This morning I conducted my first-ever phone interview. I've interviewed people in person before, and I'm always a fan of emailing interview questions for easy pieces such as press releases, but I hadn't ever interviewed anyone over the phone.
I was definitely more nervous than I usually am before an interview. I had some physical symptoms of anxiety last night — primarily a racing heart — and it took me longer than usual to fall asleep. I blame this on the fact that I hate phones, except when the person on the other end is one of a select few, such as Michael or my sister. Especially when I am interviewing someone, I find the disembodied voice difficult to deal with, whereas the addition of visual cues usually serves to help me relax much more quickly.
Anyway, this particularly phone interview was at 7:45 am, which means I was up really early this morning. The interview itself lasted about 45 minutes and went pretty smoothly. Another hour and a half was spent this morning taking notes and pulling quotes from the recording. Overall, I was pretty pleased with the way it went, although I can think of plenty of things I should have said differently (or not at all!).
To celebrate my first successful phone interview, I am going to blog about tips for other writers over the next couple of days. One thing is the gadget combo that made today's interview so successful: a voice recorder and an adapter for recording phone calls (land line or cell). I'll also write a post with general tips on conducting a good interview.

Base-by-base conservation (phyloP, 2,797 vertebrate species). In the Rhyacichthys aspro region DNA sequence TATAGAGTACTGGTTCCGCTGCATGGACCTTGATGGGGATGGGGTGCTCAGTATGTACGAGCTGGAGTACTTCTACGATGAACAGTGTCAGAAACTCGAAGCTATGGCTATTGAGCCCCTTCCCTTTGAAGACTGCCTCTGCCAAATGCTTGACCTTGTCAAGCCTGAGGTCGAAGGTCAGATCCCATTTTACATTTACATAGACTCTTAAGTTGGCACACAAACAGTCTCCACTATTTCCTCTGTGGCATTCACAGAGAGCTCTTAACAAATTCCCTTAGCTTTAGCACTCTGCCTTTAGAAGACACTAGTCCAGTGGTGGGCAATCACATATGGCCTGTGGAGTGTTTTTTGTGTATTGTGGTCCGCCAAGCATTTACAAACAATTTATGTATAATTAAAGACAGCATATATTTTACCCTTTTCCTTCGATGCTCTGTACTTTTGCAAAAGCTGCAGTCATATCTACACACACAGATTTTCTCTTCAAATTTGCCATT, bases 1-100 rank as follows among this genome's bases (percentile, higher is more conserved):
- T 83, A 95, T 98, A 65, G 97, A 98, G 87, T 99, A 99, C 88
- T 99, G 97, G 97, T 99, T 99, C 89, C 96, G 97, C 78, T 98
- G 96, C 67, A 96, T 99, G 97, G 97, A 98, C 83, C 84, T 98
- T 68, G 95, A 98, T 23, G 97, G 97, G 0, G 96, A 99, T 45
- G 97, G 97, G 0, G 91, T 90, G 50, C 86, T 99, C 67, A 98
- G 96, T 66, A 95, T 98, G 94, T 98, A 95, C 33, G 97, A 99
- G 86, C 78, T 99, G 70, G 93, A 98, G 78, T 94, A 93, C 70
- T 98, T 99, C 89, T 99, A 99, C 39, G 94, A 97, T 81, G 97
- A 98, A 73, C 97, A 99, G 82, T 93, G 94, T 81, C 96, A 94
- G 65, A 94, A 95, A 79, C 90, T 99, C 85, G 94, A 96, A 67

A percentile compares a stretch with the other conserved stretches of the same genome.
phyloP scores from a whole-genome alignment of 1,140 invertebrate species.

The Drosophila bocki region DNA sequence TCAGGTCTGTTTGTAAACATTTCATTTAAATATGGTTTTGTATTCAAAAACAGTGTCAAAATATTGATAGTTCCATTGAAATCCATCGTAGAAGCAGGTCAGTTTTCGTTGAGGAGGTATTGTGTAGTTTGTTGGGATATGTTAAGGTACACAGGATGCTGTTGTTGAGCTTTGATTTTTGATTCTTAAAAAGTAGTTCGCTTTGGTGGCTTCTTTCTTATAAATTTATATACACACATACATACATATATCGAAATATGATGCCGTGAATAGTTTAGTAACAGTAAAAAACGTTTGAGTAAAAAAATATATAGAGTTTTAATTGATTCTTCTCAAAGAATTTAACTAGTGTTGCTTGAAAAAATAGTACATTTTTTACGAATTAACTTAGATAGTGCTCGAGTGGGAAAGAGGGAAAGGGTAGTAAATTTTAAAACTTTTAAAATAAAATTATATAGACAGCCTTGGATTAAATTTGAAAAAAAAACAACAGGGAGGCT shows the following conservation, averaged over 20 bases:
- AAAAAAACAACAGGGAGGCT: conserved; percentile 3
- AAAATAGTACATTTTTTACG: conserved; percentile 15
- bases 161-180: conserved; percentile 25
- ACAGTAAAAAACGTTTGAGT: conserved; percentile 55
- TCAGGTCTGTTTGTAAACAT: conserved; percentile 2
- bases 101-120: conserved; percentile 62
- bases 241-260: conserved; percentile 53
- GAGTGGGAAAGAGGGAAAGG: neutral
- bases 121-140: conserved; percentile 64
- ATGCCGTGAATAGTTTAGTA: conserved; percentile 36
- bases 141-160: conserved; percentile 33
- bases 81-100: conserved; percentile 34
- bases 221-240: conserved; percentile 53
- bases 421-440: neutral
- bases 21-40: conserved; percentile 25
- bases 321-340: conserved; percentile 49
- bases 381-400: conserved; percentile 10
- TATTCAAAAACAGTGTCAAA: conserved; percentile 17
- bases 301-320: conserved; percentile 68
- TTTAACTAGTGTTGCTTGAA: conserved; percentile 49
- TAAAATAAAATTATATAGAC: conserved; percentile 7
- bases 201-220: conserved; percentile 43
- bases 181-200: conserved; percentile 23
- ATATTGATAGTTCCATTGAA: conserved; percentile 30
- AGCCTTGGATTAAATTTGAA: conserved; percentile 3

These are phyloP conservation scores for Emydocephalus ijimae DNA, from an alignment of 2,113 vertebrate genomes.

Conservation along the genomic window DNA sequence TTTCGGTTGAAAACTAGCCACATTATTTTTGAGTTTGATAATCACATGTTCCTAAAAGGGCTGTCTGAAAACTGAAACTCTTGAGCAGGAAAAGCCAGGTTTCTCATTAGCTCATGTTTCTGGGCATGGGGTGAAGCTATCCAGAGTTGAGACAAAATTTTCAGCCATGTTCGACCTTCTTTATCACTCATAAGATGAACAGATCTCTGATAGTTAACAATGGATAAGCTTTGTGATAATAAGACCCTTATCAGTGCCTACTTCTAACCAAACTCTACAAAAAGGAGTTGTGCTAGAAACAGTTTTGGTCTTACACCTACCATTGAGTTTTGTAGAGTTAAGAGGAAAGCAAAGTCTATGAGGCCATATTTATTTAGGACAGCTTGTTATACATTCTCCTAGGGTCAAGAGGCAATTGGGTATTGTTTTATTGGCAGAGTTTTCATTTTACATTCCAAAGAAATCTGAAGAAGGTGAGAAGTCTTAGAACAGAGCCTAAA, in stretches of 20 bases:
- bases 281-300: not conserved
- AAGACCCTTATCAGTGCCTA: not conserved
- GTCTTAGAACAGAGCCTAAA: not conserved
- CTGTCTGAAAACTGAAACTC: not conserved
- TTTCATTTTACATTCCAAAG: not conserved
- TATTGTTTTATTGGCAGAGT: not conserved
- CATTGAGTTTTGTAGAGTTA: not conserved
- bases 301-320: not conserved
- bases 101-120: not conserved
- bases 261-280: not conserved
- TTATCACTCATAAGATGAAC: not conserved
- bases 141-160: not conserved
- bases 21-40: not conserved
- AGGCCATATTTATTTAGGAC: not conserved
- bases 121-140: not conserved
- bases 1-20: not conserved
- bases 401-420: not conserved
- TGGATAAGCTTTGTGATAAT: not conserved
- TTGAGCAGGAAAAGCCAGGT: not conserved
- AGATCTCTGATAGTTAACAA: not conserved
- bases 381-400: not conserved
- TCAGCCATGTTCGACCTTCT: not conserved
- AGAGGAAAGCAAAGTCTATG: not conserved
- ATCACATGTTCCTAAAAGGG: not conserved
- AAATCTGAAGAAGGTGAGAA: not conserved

Monday, March 10, 2008
My first phone interview
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Congrats on your first, Katherine! I've done so many I only get nervous when the tape jams. ;))
Consider this - this person is eager to tell you what you need to know. You don't have to impress them. It's the other way around. I treat my interviews like conversations. I have a list of questions, but I rely on tape so I can pay attention and ask questions that come up as I go.
Yeah, I prepare a list of questions too. I also record the conversation for the same reason you do: so that I can devote my full attention to the conversation.
In an in-person interview, I am usually able to relax and feel the flow of the conversation a bit more. For that reason, I think that a good part of why I felt so nervous and awkward for the phone interview was because I missed the visual cues. You don't realize how much you rely on them until you don't have them anymore!
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